“So with this new concept and this new facility, we’re going to be able to divert 55 to 60 percent of recycled material and food waste in our first year and we hope to get up to 75 percent diversion in our second year,” Spanjian says. Continue Reading →
A state appeals court has thwarted a challenge to a low-level radioactive waste disposal site in West Texas – a ruling that signals growing difficulties for those trying to scrutinize the decisions of Texas environmental regulators.
Depending on whom you ask, such a trend would either rightly save companies time and money or unjustly bar citizens from fully sharing their environmental concerns.
The site, a 36-acre facility in Andrews County operated by Waste Control Specialists — a company formerly owned by the late Dallas billionaire Harold Simmons — is the final resting place for hazardous waste and slightly radioactive items from shuttered nuclear reactors and hospitals, among other places.
A crude oil storage tank in Cushing, Oklahoma. For years there was a glut of crude there.
The United States has never exported much crude oil. We use so much of the stuff that we’ve always needed to import it from other countries. But even if we wanted to ship it away, there are laws that ban most all overseas crude exports. Now, as domestic drilling continues to surge, some are calling for the repeal of those laws.
To understand why, it helps to remember the ‘Cushing Glut.’
If you pay attention to the oil business, you might remember the glut. It’s a bottleneck of crude oil – much of it unleashed through fracking in North Dakota’s Bakken Shale — shipped to Cushing, Oklahoma in pipelines, then trapped there.
Hannah Breul is an industry economist with the U.S. Energy Information Administration who studied that bottleneck. She says the mechanics of the glut are about as simple as household plumbing.
“If you think about it as a bathtub, you have water coming in from the faucet, but then also coming out of the drain. The relative level of those flows will impact what the overall inventory is at any one time,” says Breul.
For the last few years, the drain in Cushing was too small for the stuff pouring in. So the bathtub filled to the brim.
Then, this year, the pipeline company TransCanada opened up the southern leg of its Keystone XL pipeline. That, and the reversal of an existing pipeline known as the Seaway, made the drain bigger. The glut moved south.
Crews are still working to clear the site of the explosion in West, Texas.
This week marks a year since a fertilizer plant exploded in the small Texas town of West, killing fifteen, injuring over a hundred, and destroying homes and local schools. Today, a meeting at the state legislature made it clear that lawmakers aren’t in any hurry to use regulation to guard against something like West from happening again.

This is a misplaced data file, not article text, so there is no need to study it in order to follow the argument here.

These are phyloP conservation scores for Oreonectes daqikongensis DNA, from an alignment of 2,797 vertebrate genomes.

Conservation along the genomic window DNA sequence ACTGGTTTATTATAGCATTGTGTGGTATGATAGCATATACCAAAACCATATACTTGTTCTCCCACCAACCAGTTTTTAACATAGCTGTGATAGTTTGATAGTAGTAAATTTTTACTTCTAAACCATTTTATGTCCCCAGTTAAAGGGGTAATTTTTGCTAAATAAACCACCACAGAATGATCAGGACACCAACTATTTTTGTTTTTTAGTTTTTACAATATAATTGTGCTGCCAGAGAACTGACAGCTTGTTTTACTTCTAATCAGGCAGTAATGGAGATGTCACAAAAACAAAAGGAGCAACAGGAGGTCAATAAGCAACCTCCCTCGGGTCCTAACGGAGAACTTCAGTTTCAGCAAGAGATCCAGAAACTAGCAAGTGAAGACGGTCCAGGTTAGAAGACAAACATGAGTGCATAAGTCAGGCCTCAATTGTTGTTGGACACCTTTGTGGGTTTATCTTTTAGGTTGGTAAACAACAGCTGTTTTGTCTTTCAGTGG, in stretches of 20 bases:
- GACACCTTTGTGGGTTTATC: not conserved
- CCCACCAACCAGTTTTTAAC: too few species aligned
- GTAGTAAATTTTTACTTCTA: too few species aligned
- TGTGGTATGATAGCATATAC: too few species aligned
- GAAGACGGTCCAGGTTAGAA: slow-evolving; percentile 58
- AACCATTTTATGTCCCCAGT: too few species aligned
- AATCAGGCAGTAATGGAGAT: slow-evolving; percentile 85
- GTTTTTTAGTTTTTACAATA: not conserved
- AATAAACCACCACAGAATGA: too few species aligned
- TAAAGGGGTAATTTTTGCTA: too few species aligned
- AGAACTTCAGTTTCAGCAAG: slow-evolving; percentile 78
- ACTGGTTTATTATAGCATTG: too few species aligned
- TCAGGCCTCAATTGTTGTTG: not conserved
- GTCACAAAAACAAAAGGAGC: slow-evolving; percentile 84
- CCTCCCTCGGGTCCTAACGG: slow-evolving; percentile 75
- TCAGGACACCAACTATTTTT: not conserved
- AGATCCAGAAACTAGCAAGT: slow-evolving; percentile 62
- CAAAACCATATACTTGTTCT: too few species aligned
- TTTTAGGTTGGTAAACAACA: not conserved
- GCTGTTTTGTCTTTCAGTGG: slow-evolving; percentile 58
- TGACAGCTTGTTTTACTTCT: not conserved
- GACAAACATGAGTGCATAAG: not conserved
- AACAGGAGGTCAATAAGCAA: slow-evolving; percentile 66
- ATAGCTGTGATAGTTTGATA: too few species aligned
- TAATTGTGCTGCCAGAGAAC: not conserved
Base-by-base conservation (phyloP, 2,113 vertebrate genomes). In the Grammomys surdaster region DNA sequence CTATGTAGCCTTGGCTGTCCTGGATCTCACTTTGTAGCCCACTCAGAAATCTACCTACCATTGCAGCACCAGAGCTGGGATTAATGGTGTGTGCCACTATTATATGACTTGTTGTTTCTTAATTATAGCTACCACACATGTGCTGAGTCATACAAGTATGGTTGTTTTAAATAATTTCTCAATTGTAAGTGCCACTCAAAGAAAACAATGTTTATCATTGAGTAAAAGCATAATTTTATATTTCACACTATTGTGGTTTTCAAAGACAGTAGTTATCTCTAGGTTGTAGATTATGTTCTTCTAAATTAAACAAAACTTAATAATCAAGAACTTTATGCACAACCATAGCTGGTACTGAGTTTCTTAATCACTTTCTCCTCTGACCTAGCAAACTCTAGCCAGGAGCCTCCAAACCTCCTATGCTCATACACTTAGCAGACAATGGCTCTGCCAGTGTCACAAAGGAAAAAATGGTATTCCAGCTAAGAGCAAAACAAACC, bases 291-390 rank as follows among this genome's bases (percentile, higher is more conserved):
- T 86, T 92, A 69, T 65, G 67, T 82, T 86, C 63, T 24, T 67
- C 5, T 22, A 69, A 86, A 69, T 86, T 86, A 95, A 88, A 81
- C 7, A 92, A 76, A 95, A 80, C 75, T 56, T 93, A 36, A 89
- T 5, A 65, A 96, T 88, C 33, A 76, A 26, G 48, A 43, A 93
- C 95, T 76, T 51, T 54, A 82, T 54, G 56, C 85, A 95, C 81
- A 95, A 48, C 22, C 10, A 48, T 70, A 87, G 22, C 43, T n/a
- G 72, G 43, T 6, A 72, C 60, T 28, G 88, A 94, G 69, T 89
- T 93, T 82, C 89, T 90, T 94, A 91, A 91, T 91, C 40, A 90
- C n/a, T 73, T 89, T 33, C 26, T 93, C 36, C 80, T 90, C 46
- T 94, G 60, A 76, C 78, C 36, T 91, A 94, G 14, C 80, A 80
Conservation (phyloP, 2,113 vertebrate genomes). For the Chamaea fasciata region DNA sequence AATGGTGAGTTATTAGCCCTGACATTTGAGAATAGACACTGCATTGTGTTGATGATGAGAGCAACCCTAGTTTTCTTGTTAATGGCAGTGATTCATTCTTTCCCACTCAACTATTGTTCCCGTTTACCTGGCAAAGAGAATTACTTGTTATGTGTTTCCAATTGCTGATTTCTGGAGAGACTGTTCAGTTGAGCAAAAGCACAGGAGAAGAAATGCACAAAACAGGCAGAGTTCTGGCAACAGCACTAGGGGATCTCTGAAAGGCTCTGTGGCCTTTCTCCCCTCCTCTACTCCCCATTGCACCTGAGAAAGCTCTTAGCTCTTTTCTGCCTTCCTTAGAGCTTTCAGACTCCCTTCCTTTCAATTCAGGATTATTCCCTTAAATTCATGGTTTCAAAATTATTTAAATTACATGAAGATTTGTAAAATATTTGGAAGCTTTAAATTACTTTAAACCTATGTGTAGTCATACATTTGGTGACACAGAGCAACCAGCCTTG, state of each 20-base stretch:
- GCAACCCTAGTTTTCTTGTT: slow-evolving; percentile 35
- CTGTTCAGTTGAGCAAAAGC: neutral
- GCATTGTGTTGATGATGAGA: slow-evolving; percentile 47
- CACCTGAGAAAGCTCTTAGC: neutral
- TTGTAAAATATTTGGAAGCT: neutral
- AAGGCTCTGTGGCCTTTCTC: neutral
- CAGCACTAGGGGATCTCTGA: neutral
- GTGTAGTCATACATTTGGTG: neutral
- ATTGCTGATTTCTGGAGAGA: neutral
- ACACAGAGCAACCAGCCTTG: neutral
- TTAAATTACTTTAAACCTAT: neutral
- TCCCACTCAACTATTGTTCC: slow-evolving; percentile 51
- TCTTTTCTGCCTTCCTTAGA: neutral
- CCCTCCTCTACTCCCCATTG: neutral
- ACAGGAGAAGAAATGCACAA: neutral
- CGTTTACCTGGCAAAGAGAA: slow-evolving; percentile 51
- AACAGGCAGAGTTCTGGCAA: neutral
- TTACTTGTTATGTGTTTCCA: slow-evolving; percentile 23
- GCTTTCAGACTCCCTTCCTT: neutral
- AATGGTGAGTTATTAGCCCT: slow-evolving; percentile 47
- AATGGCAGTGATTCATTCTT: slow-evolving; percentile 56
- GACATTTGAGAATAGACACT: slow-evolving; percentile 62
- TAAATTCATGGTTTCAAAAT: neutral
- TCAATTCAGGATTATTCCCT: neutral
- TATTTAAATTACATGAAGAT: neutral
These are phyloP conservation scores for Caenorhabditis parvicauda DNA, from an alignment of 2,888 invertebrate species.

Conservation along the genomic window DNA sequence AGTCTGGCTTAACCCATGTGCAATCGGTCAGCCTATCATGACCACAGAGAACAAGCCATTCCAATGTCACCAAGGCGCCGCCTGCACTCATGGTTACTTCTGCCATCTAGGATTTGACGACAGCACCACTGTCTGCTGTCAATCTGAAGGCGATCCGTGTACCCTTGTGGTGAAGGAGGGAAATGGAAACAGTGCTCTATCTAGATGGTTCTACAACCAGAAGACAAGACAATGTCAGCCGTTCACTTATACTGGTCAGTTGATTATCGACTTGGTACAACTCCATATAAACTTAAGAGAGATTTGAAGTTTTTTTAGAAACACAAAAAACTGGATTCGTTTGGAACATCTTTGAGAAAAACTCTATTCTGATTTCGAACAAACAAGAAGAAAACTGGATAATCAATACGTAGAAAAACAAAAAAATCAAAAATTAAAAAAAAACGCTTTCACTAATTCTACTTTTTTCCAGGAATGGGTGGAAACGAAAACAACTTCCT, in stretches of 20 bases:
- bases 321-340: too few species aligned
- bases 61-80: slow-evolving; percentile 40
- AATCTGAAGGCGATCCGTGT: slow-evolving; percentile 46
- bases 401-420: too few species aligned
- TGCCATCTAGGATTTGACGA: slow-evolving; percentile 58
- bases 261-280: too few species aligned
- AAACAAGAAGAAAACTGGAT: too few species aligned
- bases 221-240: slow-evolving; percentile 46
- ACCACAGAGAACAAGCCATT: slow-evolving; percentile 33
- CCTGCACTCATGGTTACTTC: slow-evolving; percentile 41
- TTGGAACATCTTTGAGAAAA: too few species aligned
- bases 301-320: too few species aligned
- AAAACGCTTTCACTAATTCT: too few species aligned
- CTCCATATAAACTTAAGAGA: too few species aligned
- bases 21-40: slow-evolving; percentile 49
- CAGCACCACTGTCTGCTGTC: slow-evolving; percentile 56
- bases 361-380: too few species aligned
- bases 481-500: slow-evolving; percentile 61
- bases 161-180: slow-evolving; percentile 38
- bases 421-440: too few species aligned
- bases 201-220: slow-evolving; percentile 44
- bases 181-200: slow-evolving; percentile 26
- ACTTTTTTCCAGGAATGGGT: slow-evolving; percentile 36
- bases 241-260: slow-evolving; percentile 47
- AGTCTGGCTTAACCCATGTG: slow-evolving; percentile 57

The House Homeland Security and Public Safety Committee met for the first time since August to look into the industrial disaster. The State Fire Marshal told the committee that his office is still not sure what sparked the fire. It could have been electrical, or a malfunctioning golf cart battery, or it could have been started on purpose. But without question, the cause of the destructive blast was ammonium nitrate. The fertilizer had been legally stored in a wooden building with no sprinkler system.
What new rules and regulations should be considered to prevent another West? Two clear solutions emerged at the hearing: stricter standards for storing ammonium nitrate, and more training and coordination for local officials and first responders.
Workers scraping oil-drenched sand from the beaches of Matagorda Island.
MATAGORDA ISLAND, TX — Recovery efforts continue weeks after a barge accident in the Houston Ship Channel dumped tens of thousands of barrels of oil into Galveston Bay. That oil kills wildlife and damages the environment. But some are worried the cleanup itself could also disturb the ecosystem along the Texas Gulf Coast. Nowhere is that threat more apparent than in the Aransas National Wildlife Refuge.
Every morning this week, hundreds of workers have gone out to Matagorda Island, a part of that refuge, to try to remove the oil. On a recent tour organized by the U.S. Fish and Wildlife Service, the response team appeared to work with great care, gingerly scraping thin layers of oil-drenched sand away with shovels, then depositing it into nearby excavators for delivery into larger dump trucks. Over ten tons of sand has been removed so far.
Randal Ogrydziak, the U.S. Coast Guard captain who is one of the coordinators of the spill response, likens the painstaking process to shoveling a gravel driveway after a snow storm.